Genome editing using CRISPR/Cas9 systems allows us to generate specific mutations or correct mutations at desired sites. In an animal model, systemic delivery of CRISPR/Cas9 elements provided proof-of-concept that genome editing may be used to treat genetic diseases in patients. Since the correction of a mutant gene at its specific loci may be done indiscriminately across tissues, off-target effects could lead to serious consequences such as carcinogenesis in patients. Owing to genomic differences, the off-target effects of a given gRNA may be widely discrepant across species and necessitates quality control testing in human tissue. The kidney is presumably one of the most susceptible organs to somatic genome editing due to its mass blood flow. Kidney organoids derived from human pluripotent stem cells (hPSCs), exhibit many architectural features found in native kidney tissue, including glomerular and tubular structures, providing a human cell-based kidney platform in vitro. To develop kidney tissue platforms in human cells for assessment of adverse effects of somatic genome editing, in Specific Aim 1, we will determine the optimal differentiation and CRISPR/Cas9 transduction protocols. Then we will evaluate the efficacy of editing and adverse effects of delivering CRISPR/Cas9 elements via adeno- associated viruses (AAVs). For proof-of-concept, we will target the Duchenne Muscular Dystrophy (DMD) gene, a popular target for somatic genome editing since simple removal of the diseased exons can correct the reading frame for most patients. We will generate kidney organoids in 96- and 384-well culture plates suited for screening experiments to optimize AAV transduction. We will determine the delivery efficiency to each compartment of kidney tissue and evaluate on-target and off-target effects of CRISRP/Cas9 genome editing by deep-seq, whole genome sequencing, and CIRCLE-seq. Further, we will evaluate toxicity responses to AAVs and CRISPR/Cas9 elements in kidney organoids by utilizing our kidney injury and DNA damage biomarkers. For better simulation of pharmacokinetics and pharmacodynamics using kidney organoids, in Specific Aim 2, we will unite expertise in kidney organoids and microphysiological systems to develop perfusable vascularized kidney tissues in vitro. Our recent collaborative work demonstrated that fluidic shear stress facilitates vascular formation from endogenous progenitor cells in kidney organoids. We will optimize the differentiation conditions for organoids with endothelial precursors, and design and construct customized bioprinted chips for vascularization and controlled perfusion of kidney organoids. We will determine vascularization and functional maturation of kidney organoids-on-chip as a function of mechanical cues on chip, media composition, and the underlying extracellular matrix. We will evaluate gene editing efficiency, off-target events, and toxicity in vascularized kidney organoid models. Our proposed work, with well-established milestones, will provide novel in vitro platforms in human cells to test efficacy and adverse effects of somatic genome editing.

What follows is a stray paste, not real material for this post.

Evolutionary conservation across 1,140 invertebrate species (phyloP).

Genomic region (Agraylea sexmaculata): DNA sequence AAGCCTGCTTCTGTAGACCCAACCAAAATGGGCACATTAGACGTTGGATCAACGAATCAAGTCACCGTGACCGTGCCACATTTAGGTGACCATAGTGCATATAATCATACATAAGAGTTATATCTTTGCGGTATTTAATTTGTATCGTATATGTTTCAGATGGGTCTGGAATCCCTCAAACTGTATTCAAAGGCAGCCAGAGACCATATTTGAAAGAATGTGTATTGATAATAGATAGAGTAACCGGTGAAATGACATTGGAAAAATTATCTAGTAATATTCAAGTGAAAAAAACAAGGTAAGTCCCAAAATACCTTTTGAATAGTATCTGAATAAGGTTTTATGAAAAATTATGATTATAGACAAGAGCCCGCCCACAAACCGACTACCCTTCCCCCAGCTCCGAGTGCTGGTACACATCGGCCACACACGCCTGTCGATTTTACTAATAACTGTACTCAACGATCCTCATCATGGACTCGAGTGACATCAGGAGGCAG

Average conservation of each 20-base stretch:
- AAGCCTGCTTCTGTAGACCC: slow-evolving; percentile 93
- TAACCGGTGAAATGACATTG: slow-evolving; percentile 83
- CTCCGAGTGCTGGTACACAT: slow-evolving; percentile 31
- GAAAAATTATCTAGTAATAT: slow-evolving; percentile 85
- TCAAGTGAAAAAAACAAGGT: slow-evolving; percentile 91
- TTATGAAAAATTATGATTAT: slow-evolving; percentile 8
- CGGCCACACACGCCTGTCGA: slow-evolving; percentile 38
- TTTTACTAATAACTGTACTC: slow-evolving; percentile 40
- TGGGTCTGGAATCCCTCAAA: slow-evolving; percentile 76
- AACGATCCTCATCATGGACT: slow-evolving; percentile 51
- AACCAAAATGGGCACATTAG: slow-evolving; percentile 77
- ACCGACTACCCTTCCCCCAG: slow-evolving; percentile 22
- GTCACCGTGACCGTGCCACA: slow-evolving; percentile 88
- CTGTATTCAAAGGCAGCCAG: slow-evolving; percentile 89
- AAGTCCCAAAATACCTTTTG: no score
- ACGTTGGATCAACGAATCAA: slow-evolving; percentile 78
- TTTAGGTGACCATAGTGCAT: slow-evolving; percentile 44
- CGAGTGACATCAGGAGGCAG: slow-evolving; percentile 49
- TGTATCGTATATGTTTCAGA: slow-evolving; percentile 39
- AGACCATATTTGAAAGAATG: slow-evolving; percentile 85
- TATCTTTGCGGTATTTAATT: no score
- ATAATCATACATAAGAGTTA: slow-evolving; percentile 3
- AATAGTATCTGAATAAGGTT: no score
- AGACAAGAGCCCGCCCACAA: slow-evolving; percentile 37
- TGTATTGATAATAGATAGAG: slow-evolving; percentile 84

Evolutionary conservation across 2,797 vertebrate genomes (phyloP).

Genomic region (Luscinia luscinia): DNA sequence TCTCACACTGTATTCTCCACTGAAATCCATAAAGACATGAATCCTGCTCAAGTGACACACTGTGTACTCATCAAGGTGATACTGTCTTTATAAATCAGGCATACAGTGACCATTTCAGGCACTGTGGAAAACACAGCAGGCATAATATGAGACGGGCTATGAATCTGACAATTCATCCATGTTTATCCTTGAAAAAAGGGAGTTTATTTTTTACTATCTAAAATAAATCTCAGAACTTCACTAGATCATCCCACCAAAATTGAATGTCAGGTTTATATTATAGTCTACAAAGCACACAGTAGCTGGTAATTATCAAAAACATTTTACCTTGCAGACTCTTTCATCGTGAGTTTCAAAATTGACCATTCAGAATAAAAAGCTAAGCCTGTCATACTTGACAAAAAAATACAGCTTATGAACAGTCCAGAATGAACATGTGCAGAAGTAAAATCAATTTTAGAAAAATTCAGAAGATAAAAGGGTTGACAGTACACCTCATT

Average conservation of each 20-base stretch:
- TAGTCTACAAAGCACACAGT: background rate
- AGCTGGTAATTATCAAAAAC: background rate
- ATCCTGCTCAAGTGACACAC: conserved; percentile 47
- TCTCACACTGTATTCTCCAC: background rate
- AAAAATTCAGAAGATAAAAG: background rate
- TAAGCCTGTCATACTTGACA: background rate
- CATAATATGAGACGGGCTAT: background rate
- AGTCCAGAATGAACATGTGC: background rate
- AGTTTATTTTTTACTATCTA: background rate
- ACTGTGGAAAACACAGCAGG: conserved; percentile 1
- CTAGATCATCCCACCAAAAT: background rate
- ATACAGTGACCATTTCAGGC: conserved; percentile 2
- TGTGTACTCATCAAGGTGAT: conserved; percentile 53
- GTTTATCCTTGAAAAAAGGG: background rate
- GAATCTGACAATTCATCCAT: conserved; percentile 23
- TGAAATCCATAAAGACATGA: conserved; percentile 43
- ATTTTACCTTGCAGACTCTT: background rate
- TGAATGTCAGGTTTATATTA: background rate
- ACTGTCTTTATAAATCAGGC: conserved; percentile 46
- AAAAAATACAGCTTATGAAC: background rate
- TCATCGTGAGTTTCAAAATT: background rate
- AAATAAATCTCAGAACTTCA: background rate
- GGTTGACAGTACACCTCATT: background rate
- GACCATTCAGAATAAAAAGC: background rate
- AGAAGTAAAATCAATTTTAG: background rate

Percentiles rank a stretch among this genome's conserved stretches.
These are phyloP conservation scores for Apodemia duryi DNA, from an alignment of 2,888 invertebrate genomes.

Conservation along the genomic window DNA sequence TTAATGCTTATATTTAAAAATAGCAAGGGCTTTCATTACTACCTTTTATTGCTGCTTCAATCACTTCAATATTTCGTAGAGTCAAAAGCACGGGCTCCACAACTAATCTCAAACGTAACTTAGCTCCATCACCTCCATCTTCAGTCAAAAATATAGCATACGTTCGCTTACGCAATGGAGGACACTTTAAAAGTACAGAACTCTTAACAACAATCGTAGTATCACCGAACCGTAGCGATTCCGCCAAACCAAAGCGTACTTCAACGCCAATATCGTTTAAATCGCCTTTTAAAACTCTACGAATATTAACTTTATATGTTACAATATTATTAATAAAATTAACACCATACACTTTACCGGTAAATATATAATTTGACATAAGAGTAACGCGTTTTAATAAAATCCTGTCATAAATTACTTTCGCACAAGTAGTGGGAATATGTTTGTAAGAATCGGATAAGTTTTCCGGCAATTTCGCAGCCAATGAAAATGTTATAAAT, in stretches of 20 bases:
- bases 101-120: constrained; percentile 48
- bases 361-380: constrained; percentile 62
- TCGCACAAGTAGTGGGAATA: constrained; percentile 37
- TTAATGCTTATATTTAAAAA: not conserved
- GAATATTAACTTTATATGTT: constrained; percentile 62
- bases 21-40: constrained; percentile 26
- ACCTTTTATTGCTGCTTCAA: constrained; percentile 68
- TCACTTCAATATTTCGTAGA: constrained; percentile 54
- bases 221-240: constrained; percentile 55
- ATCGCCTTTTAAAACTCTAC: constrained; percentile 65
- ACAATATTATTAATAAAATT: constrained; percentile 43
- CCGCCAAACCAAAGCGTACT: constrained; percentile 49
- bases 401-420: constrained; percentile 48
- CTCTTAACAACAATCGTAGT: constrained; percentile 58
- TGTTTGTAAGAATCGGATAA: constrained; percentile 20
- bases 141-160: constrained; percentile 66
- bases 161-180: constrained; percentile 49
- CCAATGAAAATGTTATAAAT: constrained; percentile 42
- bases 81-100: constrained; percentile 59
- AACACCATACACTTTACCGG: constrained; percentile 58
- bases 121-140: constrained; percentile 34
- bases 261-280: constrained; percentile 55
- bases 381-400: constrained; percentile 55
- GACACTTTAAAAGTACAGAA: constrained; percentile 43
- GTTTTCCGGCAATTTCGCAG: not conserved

Public Health Relevance

The proposed work will take advantage of the state-of-the-art technology of kidney organoids that we recently generated from human pluripotent stem cells (hPSCs) and further advance this technology toward the goal of establishing kidney tissue platforms for assessment of somatic genome editing. We will optimize kidney organoid generation and AAV transduction for assessment of adverse effects of CRISR genome editing. Further, we will incorporate the 3D-printed vascular system into kidney organoids to simulate in vivo pharmacokinetics and pharmacodynamics on chips.

National Institute of Health (NIH)
National Institute of Diabetes and Digestive and Kidney Diseases (NIDDK)
Research Project--Cooperative Agreements (U01)
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Special Emphasis Panel (ZRG1)
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Brunskill, Eric Wayne
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Massachusetts General Hospital
United States
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